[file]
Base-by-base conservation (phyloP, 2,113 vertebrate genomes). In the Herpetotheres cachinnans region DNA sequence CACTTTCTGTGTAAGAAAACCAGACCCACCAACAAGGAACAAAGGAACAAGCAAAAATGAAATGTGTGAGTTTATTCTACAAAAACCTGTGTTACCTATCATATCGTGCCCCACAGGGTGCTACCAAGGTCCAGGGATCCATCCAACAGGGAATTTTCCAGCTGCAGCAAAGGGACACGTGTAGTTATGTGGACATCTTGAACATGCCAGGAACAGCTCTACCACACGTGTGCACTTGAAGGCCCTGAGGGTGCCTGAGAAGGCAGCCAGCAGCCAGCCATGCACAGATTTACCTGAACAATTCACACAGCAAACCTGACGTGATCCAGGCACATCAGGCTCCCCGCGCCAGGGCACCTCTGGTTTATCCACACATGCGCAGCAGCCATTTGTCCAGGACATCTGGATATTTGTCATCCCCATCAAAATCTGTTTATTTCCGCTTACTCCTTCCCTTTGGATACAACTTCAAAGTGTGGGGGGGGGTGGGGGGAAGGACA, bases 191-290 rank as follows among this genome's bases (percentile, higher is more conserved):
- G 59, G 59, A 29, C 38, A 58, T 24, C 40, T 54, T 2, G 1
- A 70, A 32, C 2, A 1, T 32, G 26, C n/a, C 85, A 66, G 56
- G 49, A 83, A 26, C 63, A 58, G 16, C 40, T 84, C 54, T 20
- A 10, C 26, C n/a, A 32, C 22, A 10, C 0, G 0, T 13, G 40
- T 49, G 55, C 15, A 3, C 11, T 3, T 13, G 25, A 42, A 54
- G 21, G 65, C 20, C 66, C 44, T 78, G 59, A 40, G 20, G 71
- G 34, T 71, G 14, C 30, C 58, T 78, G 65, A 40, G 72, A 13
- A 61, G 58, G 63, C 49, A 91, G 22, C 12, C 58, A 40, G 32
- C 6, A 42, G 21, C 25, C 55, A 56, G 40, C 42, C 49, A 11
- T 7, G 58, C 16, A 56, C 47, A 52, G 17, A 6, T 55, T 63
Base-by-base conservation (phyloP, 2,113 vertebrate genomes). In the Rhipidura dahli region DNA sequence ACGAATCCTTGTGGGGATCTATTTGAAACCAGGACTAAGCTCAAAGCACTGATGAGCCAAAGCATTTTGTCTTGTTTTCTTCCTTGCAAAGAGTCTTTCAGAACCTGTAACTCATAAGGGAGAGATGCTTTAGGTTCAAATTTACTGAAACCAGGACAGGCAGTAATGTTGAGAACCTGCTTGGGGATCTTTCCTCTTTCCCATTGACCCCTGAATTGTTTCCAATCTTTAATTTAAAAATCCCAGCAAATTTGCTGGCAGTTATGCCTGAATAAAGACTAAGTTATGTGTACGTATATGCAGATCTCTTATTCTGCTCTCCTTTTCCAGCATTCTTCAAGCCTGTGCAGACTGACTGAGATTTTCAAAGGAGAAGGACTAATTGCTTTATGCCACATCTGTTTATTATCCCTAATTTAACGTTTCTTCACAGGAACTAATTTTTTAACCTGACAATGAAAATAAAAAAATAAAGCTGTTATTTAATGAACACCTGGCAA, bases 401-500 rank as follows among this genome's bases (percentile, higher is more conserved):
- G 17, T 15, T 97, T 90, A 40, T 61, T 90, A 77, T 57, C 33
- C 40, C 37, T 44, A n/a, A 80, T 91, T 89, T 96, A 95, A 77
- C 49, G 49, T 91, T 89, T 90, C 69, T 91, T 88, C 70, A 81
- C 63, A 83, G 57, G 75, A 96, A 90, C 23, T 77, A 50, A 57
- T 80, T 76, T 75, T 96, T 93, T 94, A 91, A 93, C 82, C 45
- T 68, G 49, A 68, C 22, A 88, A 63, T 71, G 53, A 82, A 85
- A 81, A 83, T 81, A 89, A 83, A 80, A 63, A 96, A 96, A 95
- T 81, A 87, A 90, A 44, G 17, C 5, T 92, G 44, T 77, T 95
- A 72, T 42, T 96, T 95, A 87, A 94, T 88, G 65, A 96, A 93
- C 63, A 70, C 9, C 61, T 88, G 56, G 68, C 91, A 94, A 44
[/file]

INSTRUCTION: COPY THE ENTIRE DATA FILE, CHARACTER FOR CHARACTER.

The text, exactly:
Base-by-base conservation (phyloP, 2,113 vertebrate genomes). In the Herpetotheres cachinnans region DNA sequence CACTTTCTGTGTAAGAAAACCAGACCCACCAACAAGGAACAAAGGAACAAGCAAAAATGAAATGTGTGAGTTTATTCTACAAAAACCTGTGTTACCTATCATATCGTGCCCCACAGGGTGCTACCAAGGTCCAGGGATCCATCCAACAGGGAATTTTCCAGCTGCAGCAAAGGGACACGTGTAGTTATGTGGACATCTTGAACATGCCAGGAACAGCTCTACCACACGTGTGCACTTGAAGGCCCTGAGGGTGCCTGAGAAGGCAGCCAGCAGCCAGCCATGCACAGATTTACCTGAACAATTCACACAGCAAACCTGACGTGATCCAGGCACATCAGGCTCCCCGCGCCAGGGCACCTCTGGTTTATCCACACATGCGCAGCAGCCATTTGTCCAGGACATCTGGATATTTGTCATCCCCATCAAAATCTGTTTATTTCCGCTTACTCCTTCCCTTTGGATACAACTTCAAAGTGTGGGGGGGGGTGGGGGGAAGGACA, bases 191-290 rank as follows among this genome's bases (percentile, higher is more conserved):
- G 59, G 59, A 29, C 38, A 58, T 24, C 40, T 54, T 2, G 1
- A 70, A 32, C 2, A 1, T 32, G 26, C n/a, C 85, A 66, G 56
- G 49, A 83, A 26, C 63, A 58, G 16, C 40, T 84, C 54, T 20
- A 10, C 26, C n/a, A 32, C 22, A 10, C 0, G 0, T 13, G 40
- T 49, G 55, C 15, A 3, C 11, T 3, T 13, G 25, A 42, A 54
- G 21, G 65, C 20, C 66, C 44, T 78, G 59, A 40, G 20, G 71
- G 34, T 71, G 14, C 30, C 58, T 78, G 65, A 40, G 72, A 13
- A 61, G 58, G 63, C 49, A 91, G 22, C 12, C 58, A 40, G 32
- C 6, A 42, G 21, C 25, C 55, A 56, G 40, C 42, C 49, A 11
- T 7, G 58, C 16, A 56, C 47, A 52, G 17, A 6, T 55, T 63
Base-by-base conservation (phyloP, 2,113 vertebrate genomes). In the Rhipidura dahli region DNA sequence ACGAATCCTTGTGGGGATCTATTTGAAACCAGGACTAAGCTCAAAGCACTGATGAGCCAAAGCATTTTGTCTTGTTTTCTTCCTTGCAAAGAGTCTTTCAGAACCTGTAACTCATAAGGGAGAGATGCTTTAGGTTCAAATTTACTGAAACCAGGACAGGCAGTAATGTTGAGAACCTGCTTGGGGATCTTTCCTCTTTCCCATTGACCCCTGAATTGTTTCCAATCTTTAATTTAAAAATCCCAGCAAATTTGCTGGCAGTTATGCCTGAATAAAGACTAAGTTATGTGTACGTATATGCAGATCTCTTATTCTGCTCTCCTTTTCCAGCATTCTTCAAGCCTGTGCAGACTGACTGAGATTTTCAAAGGAGAAGGACTAATTGCTTTATGCCACATCTGTTTATTATCCCTAATTTAACGTTTCTTCACAGGAACTAATTTTTTAACCTGACAATGAAAATAAAAAAATAAAGCTGTTATTTAATGAACACCTGGCAA, bases 401-500 rank as follows among this genome's bases (percentile, higher is more conserved):
- G 17, T 15, T 97, T 90, A 40, T 61, T 90, A 77, T 57, C 33
- C 40, C 37, T 44, A n/a, A 80, T 91, T 89, T 96, A 95, A 77
- C 49, G 49, T 91, T 89, T 90, C 69, T 91, T 88, C 70, A 81
- C 63, A 83, G 57, G 75, A 96, A 90, C 23, T 77, A 50, A 57
- T 80, T 76, T 75, T 96, T 93, T 94, A 91, A 93, C 82, C 45
- T 68, G 49, A 68, C 22, A 88, A 63, T 71, G 53, A 82, A 85
- A 81, A 83, T 81, A 89, A 83, A 80, A 63, A 96, A 96, A 95
- T 81, A 87, A 90, A 44, G 17, C 5, T 92, G 44, T 77, T 95
- A 72, T 42, T 96, T 95, A 87, A 94, T 88, G 65, A 96, A 93
- C 63, A 70, C 9, C 61, T 88, G 56, G 68, C 91, A 94, A 44